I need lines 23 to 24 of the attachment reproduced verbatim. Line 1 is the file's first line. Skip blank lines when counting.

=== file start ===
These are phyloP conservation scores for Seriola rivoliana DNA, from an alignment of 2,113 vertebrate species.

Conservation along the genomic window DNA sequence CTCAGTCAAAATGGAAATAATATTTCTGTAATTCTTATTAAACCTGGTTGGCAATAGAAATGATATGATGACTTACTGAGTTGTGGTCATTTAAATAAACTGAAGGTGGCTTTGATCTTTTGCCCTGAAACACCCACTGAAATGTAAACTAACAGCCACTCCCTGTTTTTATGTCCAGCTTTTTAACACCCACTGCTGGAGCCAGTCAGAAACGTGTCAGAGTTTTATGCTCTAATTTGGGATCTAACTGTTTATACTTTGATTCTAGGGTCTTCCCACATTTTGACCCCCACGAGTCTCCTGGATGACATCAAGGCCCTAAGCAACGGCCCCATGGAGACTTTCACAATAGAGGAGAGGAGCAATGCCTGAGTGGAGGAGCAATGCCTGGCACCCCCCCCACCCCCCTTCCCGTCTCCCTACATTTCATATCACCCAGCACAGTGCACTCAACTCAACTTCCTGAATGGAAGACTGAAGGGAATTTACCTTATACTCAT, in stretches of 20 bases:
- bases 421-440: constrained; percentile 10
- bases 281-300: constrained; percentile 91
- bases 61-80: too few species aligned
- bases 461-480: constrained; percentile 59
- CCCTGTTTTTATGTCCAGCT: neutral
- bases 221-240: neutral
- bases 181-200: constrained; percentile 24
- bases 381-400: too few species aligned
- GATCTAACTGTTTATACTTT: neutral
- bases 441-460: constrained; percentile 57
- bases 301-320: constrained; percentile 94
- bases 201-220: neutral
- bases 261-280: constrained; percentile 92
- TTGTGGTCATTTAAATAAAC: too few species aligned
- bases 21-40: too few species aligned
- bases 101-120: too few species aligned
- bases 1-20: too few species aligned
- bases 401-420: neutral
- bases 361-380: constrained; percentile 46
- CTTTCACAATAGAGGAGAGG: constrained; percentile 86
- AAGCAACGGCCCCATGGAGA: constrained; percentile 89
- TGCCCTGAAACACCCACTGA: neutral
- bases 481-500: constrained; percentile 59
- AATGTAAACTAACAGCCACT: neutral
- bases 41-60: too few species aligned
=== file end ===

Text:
- AAGCAACGGCCCCATGGAGA: constrained; percentile 89
- TGCCCTGAAACACCCACTGA: neutral